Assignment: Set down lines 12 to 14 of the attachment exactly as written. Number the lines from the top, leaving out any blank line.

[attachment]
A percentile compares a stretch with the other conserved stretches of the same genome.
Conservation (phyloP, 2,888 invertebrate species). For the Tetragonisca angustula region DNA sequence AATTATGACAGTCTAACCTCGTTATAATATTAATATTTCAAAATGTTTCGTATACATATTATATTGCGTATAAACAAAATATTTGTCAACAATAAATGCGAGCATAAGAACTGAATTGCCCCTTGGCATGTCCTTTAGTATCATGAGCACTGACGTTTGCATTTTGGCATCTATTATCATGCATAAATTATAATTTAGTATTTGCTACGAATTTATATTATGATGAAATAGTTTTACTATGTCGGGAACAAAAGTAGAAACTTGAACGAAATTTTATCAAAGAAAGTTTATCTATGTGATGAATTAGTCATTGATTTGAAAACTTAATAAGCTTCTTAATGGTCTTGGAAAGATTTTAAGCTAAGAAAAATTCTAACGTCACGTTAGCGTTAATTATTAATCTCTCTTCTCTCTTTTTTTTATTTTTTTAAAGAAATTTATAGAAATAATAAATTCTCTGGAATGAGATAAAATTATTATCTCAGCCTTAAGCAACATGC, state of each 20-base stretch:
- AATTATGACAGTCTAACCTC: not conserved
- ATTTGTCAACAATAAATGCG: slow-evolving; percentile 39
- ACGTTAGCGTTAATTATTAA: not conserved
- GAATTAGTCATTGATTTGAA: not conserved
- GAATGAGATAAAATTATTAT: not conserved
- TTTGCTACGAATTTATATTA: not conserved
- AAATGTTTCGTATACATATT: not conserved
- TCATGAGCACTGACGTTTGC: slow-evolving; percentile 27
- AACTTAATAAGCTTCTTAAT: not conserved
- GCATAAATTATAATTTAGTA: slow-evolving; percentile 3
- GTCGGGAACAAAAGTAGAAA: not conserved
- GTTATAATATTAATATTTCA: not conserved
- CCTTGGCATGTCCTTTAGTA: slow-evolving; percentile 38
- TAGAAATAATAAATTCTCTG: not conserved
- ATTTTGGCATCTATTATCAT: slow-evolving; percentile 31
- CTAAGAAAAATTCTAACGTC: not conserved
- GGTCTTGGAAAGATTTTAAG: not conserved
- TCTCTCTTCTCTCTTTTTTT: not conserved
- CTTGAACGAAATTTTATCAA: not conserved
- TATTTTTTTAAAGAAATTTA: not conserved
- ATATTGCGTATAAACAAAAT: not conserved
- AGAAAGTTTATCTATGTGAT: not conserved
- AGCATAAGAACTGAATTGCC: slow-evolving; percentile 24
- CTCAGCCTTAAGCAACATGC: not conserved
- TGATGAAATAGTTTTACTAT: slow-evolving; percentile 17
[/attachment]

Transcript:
- GCATAAATTATAATTTAGTA: slow-evolving; percentile 3
- GTCGGGAACAAAAGTAGAAA: not conserved
- GTTATAATATTAATATTTCA: not conserved